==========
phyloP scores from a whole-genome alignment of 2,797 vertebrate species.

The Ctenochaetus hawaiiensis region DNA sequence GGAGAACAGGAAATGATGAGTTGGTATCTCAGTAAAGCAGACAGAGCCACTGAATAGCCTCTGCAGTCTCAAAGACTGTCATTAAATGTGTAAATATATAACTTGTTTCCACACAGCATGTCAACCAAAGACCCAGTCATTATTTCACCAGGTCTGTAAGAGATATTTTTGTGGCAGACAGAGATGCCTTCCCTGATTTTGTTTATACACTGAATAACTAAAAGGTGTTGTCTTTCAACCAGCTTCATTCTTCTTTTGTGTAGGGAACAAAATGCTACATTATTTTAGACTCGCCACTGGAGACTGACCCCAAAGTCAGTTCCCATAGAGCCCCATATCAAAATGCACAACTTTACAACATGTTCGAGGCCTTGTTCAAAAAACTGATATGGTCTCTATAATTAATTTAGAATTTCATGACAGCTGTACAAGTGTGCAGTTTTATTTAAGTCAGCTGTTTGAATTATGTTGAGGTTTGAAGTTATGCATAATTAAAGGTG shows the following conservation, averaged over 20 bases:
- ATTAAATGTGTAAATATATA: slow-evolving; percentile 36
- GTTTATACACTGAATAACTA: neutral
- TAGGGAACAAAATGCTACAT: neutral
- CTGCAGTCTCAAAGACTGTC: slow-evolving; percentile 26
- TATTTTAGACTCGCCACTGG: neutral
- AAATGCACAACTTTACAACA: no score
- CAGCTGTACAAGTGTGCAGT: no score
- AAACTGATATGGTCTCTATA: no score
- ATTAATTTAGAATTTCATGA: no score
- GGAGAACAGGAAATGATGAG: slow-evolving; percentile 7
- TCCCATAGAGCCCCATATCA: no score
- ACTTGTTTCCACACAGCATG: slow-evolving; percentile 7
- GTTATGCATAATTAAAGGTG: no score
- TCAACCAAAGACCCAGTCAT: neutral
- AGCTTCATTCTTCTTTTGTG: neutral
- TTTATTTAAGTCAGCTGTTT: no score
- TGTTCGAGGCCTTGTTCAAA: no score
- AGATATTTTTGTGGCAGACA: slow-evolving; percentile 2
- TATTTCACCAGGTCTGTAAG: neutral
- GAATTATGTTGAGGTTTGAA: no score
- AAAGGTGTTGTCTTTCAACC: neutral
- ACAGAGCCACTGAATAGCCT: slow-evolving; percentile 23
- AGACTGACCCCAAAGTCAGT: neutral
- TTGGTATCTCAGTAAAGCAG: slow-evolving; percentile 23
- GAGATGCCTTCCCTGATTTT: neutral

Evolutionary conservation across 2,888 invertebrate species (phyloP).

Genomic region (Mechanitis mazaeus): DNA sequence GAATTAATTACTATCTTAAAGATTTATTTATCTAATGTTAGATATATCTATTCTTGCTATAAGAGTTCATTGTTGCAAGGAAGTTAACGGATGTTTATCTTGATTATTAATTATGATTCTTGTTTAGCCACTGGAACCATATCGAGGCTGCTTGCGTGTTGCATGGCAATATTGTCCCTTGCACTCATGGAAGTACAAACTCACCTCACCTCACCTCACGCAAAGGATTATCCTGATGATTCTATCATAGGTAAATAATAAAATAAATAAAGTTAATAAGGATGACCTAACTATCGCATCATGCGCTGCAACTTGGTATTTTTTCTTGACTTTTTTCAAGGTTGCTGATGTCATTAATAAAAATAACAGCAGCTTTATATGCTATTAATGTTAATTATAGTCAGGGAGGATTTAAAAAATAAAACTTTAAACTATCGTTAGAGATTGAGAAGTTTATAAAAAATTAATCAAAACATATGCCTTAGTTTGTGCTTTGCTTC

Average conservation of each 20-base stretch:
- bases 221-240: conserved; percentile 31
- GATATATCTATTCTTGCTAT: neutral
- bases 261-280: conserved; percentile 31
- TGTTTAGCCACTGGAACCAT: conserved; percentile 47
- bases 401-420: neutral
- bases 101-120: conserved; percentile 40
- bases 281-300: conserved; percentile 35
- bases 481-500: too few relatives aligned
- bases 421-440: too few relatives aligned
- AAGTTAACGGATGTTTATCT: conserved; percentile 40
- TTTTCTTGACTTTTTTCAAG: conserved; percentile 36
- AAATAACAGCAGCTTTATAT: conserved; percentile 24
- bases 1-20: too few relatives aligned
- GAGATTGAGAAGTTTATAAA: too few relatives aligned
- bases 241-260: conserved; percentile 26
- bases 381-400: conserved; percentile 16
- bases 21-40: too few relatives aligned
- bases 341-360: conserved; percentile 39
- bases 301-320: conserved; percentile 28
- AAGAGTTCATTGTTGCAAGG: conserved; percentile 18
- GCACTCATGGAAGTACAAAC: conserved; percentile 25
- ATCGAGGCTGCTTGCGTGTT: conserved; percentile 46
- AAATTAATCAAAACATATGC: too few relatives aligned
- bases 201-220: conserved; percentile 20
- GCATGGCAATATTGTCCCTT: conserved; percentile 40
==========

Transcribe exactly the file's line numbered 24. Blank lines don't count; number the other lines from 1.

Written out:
- ACAGAGCCACTGAATAGCCT: slow-evolving; percentile 23